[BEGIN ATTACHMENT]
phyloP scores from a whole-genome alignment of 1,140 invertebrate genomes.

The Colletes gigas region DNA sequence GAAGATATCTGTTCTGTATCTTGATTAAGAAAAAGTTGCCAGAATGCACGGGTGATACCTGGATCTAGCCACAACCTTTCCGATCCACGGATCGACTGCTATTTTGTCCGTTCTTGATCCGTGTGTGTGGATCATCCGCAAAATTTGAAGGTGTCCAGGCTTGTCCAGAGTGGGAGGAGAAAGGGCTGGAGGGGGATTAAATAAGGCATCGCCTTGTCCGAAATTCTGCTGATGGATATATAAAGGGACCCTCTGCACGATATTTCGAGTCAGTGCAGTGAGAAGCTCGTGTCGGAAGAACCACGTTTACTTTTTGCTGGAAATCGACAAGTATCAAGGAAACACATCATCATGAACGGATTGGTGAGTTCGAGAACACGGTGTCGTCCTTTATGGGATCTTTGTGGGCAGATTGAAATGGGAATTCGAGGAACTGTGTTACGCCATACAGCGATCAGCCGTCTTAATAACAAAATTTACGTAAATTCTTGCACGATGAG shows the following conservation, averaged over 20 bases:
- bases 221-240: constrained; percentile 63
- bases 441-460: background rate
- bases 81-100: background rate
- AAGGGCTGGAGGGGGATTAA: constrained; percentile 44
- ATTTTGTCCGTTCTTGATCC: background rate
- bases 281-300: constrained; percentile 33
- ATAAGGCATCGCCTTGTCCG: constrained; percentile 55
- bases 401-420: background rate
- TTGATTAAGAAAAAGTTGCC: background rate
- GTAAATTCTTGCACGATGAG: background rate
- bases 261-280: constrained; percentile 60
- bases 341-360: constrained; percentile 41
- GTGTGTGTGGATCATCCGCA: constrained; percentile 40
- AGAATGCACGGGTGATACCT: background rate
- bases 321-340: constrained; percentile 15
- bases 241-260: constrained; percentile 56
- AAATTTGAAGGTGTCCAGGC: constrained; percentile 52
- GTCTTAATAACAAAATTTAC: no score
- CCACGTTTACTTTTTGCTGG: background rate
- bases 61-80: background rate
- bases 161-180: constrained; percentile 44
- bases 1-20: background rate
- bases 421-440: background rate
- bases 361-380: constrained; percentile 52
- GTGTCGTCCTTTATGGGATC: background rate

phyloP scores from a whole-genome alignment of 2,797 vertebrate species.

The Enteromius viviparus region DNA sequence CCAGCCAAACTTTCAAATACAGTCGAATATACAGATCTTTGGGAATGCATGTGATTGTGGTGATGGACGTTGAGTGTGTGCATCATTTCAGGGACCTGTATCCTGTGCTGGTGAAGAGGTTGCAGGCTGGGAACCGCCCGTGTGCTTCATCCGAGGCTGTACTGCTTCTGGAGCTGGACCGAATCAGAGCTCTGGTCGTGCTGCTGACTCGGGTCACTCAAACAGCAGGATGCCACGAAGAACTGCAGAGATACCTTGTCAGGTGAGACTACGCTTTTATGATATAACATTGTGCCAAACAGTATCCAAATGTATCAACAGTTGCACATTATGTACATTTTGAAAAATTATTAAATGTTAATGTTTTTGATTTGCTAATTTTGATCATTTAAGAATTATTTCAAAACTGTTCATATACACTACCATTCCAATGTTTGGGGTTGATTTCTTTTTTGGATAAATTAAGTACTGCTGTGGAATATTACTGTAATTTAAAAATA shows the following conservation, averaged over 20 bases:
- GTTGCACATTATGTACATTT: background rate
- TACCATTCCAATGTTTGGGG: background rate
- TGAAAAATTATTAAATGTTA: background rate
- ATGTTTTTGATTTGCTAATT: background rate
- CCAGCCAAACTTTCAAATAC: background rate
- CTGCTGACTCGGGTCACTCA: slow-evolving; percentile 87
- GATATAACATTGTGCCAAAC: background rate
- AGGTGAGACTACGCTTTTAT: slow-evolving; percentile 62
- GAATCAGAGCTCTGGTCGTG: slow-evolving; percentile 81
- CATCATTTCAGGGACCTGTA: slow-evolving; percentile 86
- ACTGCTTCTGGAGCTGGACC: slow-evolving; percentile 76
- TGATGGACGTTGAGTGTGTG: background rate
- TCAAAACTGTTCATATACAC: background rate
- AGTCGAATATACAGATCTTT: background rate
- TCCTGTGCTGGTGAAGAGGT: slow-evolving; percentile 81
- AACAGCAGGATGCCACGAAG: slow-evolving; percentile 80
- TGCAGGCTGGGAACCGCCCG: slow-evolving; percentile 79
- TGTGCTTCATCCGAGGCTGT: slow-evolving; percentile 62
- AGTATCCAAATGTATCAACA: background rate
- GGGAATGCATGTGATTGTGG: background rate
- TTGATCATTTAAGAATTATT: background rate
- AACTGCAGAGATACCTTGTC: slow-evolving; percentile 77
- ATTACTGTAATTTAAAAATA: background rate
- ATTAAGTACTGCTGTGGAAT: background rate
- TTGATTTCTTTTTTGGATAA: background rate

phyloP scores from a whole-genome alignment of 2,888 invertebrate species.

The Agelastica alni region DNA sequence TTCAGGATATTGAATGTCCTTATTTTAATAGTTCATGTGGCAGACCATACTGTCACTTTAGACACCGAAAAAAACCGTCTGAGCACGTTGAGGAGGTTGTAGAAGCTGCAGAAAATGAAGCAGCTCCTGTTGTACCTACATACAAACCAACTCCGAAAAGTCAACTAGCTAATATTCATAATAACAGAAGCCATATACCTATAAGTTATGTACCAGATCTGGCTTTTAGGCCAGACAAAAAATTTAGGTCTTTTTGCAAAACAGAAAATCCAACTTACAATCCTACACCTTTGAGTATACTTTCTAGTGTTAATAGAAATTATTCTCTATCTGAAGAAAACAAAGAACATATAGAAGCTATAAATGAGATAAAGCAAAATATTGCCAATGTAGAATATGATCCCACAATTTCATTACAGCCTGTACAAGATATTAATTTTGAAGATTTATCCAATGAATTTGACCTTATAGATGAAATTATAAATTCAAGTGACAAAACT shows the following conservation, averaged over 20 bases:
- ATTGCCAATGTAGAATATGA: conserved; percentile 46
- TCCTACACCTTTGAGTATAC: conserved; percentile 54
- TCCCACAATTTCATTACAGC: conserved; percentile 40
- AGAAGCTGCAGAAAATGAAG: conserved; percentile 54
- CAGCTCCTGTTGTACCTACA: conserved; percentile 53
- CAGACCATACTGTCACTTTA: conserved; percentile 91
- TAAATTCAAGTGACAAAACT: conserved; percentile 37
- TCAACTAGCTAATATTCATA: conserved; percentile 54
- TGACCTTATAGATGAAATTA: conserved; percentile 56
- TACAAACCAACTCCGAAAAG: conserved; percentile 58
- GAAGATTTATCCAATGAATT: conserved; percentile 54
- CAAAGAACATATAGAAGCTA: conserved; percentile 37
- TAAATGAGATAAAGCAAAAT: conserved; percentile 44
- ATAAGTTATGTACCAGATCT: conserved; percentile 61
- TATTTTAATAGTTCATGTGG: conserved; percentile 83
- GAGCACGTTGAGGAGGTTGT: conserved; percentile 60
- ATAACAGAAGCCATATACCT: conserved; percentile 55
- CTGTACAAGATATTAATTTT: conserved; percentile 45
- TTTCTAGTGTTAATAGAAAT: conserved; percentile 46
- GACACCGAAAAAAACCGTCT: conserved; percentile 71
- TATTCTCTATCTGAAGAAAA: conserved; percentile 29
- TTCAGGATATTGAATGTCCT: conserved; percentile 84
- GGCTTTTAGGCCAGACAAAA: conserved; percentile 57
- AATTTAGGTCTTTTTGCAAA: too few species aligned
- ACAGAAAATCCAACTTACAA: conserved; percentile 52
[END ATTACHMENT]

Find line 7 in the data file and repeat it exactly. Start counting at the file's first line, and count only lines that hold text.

- ATTTTGTCCGTTCTTGATCC: background rate